- Learning for a lifetime.
After reading Kelly Gallagher’s In the Best Interest of Students this summer, I implemented The Reading Minute at the beginning of class each day to build student interest, curiosity, and prove reading CAN be fun! For homework one evening, I spent a few hours compiling websites and texts I could read to my students. Over the last few weeks I have read texts ranging from survival tips and Hurricane Katrina to an info-graphic about how women outnumber men in the U.S. and hydrogen made cell phone batteries that can hold a charge for a week. My students will take over after fall break, and I cannot wait to see what they share!
- Opening doors beyond four walls.
One of the perks of teaching in a large urban district are the partnerships that exist between local colleges, universities, nonprofits and businesses. These connections help me network with other teachers throughout my state and the world. Attending conferences allows me to learn from and with some of the most talented teachers in the country as well as some of the top education researchers in the world. On those Mondays after I have returned from a conference, I am amped to implement a new strategy with my students. By reflecting upon my practice in my teaching journal or on my blog, I document my successes and failures. These very connections have opened up opportunities for me to present professional development in and beyond my district.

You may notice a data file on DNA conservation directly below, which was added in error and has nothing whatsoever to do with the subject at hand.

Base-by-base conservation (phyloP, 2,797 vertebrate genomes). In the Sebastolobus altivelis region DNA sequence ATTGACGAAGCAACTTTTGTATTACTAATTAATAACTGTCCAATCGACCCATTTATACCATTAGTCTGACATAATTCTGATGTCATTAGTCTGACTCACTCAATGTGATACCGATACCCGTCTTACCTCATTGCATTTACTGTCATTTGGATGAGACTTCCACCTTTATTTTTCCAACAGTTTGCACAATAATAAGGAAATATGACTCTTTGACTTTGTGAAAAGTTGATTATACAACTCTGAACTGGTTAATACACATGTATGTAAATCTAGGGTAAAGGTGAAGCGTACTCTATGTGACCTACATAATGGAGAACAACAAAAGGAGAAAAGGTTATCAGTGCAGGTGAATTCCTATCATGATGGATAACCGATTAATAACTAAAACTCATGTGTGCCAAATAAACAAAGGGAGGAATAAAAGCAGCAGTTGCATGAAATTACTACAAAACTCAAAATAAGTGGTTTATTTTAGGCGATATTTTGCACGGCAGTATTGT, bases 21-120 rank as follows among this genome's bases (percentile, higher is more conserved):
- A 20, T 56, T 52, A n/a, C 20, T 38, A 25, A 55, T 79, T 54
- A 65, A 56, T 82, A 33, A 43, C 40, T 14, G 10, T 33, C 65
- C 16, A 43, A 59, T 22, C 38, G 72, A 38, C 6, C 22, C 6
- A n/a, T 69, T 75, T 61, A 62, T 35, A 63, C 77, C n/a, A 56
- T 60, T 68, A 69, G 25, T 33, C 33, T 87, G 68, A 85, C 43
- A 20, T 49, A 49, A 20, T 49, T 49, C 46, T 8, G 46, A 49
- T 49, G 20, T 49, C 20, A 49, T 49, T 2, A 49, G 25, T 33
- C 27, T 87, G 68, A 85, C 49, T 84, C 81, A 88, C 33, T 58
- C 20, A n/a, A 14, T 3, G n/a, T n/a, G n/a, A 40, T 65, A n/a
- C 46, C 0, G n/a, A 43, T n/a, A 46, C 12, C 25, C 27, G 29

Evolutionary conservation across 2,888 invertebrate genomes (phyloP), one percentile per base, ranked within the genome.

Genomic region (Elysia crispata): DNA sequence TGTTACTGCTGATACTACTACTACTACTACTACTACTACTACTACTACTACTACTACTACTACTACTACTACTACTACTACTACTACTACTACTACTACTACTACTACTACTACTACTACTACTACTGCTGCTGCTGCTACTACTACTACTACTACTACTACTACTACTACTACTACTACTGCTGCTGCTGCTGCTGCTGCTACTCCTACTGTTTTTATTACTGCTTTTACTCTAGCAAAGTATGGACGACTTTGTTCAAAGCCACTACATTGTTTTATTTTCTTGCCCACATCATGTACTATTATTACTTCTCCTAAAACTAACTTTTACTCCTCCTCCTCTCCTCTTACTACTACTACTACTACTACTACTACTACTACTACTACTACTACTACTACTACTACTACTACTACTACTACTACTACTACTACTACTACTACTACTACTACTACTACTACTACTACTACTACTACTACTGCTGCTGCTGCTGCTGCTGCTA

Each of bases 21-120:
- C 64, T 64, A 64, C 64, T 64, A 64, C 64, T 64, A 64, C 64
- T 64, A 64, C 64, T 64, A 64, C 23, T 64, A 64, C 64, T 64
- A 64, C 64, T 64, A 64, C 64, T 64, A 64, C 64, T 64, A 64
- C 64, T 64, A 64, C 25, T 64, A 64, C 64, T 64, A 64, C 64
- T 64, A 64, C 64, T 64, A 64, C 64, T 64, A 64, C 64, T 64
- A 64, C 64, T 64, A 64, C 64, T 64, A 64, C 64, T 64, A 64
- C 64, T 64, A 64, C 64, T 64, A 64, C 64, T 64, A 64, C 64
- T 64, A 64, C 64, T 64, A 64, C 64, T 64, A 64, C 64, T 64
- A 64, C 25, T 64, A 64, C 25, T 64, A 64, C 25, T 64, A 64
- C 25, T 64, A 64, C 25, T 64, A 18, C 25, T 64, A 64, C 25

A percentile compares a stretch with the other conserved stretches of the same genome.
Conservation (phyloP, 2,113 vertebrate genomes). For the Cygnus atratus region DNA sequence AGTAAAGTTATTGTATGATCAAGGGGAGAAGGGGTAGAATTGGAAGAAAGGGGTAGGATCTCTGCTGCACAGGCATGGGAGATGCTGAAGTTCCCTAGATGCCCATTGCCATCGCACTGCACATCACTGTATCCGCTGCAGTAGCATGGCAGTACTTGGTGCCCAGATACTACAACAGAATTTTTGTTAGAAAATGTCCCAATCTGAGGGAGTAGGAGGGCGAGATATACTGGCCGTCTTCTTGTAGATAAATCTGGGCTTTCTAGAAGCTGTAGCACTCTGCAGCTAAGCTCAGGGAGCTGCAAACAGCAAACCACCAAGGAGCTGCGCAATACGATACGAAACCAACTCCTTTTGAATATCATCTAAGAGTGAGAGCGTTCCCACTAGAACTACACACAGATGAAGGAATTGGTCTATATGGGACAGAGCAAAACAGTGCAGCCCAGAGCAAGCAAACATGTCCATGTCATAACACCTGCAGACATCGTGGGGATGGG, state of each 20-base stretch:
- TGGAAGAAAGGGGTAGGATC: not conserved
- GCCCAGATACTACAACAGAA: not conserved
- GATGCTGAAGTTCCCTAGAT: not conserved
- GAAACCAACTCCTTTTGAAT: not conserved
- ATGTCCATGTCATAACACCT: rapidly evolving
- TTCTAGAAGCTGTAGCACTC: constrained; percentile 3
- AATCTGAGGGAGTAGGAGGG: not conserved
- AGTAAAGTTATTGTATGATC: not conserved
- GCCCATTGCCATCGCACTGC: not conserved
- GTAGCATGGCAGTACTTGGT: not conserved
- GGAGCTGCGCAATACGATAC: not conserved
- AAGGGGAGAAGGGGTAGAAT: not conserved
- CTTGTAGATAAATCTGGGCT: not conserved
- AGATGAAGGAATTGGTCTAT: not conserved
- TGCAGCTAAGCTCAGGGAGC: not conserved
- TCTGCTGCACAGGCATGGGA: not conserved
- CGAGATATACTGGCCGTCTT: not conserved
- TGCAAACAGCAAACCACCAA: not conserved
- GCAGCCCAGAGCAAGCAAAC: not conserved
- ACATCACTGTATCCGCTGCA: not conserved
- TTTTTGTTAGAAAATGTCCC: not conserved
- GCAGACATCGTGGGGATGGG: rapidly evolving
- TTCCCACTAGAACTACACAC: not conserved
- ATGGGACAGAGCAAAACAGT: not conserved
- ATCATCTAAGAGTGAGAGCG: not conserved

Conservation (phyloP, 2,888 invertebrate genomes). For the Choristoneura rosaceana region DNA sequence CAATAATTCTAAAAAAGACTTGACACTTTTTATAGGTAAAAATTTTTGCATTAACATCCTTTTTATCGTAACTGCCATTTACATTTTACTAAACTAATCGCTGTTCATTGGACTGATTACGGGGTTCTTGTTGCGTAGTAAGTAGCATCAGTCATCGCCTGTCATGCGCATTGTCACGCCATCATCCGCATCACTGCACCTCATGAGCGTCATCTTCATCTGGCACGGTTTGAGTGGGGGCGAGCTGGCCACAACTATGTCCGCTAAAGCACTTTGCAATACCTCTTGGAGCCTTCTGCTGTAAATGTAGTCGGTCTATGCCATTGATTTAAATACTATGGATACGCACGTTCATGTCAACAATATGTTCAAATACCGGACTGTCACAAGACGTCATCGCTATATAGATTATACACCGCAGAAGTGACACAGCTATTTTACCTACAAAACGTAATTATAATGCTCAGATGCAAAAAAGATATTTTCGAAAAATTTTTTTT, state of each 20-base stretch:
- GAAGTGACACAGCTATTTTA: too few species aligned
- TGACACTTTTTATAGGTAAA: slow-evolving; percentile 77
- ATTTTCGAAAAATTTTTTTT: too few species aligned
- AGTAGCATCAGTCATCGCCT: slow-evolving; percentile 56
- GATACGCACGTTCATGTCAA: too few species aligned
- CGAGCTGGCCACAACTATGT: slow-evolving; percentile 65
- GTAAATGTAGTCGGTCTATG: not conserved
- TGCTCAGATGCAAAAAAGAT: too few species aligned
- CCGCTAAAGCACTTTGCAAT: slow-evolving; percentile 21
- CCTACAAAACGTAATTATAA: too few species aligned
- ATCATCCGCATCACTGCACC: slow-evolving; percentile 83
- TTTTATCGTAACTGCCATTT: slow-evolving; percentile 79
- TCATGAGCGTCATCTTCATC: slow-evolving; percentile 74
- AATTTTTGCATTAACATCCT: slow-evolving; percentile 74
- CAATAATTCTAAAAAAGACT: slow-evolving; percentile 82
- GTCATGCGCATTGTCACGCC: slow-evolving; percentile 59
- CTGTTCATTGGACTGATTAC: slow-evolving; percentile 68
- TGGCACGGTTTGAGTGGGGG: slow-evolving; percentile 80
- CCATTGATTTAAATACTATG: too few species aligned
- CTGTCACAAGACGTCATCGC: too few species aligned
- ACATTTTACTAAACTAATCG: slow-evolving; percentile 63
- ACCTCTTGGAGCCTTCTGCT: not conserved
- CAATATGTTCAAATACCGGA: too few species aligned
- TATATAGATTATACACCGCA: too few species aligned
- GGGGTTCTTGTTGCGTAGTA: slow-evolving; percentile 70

For my students, this means connecting them with our local ACE Program, encouraging them to apply for ASU’s Upward Bound Program and/or Spot 127 (our local npr station’s youth media program). Two of my former students won a national award for a story they wrote and produced at Spot 127. I have welcomed Myrlin Hepworth, a local teaching poet to work with my students. For the second year in a row, I will host a state legislator for Take Your Legislator to School day. These are unique opportunities that remind me I must work beyond the four walls of my classroom.
- Relationships that last beyond nine months.
Few careers show the influence one has had in the lives of others even years later. Teaching is unique in that regard. Through social media, I keep in touch with many former students who have become soldiers, lawyers, doctors, accountants, social workers, aspiring writers, and incredible parents. I am proud of their choices and contributions to our world. Their continued communication, visits to my classroom, and dinners (on them) are some of the most rewarding aspects of my profession. Our sustained relationships have proven that my sphere of influence is beyond what I thought possible.
The novelty of trying new literacy strategies, creating engaging curriculum, or understanding the quirks of individual and collective students never wears out. Trust me, there are days when I want to throw the towel in because many circumstances and decisions are beyond my control. The aforementioned reasons have pulled me back into my classroom each day for the last 16 years. I love learning with and from my students, even on the hardest days. They inspire me to be the best teacher I can, and I will not let them down.